A trigger warning is defined as, “a statement at the start of a piece of writing, video, etc., alerting the reader or viewer to the fact that it contains potentially distressing material (often used to introduce a description of such content).”
Up until Josie’s essay,“Why Asking For Trigger Warnings After A Loss Shouldn’t Be Taboo”, I never considered the importance of trigger warnings when it comes to grief and loss. Even though I’ve been in her same exact shoes; I too know what it’s like when you start feeling shaky, it becomes hard to breathe, and cold sweats are overpowering.
My triggers are talk of ICU, end of life care or hospitals in general. Josie’s is drugs. Regardless of your trigger(s), you should have the right to say, “hey can you give me a heads up before we start a conversation on this?” or if the conversation has already started, “hey, I can’t emotionally handle this right now.”
You should be able to do this without having your trauma questioned and without having to apologize for it.
I’m no expert in how to make this exchange more seamless, because to be honest it was in editing Josie’s essay that I realized this is something I deal with as well.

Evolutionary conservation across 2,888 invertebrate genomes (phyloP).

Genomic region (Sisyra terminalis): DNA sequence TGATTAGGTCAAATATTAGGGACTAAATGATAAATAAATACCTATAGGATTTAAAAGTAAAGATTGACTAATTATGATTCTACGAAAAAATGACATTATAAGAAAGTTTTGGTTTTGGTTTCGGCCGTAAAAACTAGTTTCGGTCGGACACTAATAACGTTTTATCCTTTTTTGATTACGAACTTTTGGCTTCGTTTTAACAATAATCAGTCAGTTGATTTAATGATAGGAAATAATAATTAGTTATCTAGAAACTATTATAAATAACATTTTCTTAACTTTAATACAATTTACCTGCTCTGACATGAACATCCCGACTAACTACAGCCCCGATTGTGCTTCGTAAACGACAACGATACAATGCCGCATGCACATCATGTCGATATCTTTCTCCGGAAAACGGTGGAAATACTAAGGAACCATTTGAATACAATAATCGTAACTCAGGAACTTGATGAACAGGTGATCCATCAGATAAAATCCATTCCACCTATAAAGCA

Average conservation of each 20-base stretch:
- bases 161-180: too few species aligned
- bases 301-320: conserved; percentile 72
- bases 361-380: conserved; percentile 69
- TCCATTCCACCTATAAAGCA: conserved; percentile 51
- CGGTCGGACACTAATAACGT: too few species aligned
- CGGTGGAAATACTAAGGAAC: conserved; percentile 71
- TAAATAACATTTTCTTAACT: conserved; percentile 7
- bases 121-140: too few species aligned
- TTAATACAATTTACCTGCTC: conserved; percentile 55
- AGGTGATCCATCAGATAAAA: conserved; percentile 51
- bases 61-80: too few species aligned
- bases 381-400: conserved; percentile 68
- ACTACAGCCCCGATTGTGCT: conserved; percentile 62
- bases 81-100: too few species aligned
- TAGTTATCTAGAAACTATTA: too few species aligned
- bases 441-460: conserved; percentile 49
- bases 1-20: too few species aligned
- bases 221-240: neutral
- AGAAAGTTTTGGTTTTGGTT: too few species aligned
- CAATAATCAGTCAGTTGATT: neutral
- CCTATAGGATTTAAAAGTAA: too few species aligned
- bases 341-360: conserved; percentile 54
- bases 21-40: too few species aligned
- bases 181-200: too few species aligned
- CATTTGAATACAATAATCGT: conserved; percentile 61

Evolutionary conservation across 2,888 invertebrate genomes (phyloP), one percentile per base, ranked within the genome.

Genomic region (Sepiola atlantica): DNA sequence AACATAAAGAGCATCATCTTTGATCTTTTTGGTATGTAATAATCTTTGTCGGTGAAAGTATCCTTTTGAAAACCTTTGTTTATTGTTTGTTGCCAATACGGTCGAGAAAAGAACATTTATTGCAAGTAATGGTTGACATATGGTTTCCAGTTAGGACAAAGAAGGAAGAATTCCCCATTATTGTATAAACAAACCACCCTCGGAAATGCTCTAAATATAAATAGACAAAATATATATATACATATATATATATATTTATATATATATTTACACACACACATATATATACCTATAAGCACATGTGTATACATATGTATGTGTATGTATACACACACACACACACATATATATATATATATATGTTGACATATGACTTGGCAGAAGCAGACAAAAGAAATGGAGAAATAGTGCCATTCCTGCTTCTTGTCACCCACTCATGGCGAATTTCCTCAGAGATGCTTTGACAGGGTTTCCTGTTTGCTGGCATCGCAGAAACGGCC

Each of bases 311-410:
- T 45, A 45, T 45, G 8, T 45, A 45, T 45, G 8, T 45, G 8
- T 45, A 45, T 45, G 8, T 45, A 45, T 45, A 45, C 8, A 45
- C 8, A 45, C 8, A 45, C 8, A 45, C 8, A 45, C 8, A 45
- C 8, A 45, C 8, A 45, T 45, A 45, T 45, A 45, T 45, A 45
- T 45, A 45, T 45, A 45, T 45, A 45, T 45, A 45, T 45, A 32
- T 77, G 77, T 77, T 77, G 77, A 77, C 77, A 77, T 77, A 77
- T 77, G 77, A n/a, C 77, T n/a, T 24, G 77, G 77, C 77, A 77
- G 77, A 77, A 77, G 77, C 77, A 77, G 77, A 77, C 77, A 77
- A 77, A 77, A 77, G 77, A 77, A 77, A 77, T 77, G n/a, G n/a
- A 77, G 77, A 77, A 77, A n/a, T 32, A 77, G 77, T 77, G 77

Here are some things I’ll be keeping in mind when finding myself in social situations that focus on my triggers that can maybe also help you:
you have a right to say something
You’re a part of the conversation, so this gives you a stake in how it plays out. If you’re not comfortable with the topic at hand then you have a right to say that you’d rather not talk about this particular thing. Those who you’re speaking to will react in one of two ways — be totally fine with it or ignore your request. If your request is ignored, then it’s not impolite to just remove yourself from the conversation.
baby steps count for a lot
Go to the bathroom. Show a funny meme. Point to a cute individual at the next table. Distractions and diversions count for a lot, especially if you’re not interested in calling the topic out just yet. (Or if you don’t want to answer questions.)
let your closest friends know
One of my favorite parts of Josie’s essay is that she explains how her friends help change the subject at times. She shared her trigger with them and they’re helping her carry the weight. If possible, tell your friends about your trigger, so they can stand guard for you as well.
acknowledge what your triggers are + don’t let them make you feel “other”
This may be the hardest one. I know I’ve always gotten shaky and anxious when people start talking about ICUs or hospitals in general, but it wasn’t until reading the essay that I realized those were some of my triggers. It’s so easy to feel bad that you can’t get through conversations about these topics, but try to reframe it. (I know, easier said than done.) But even if it’s just for a second, remind yourself that there’s so much strength in knowing the conversations that you can’t have.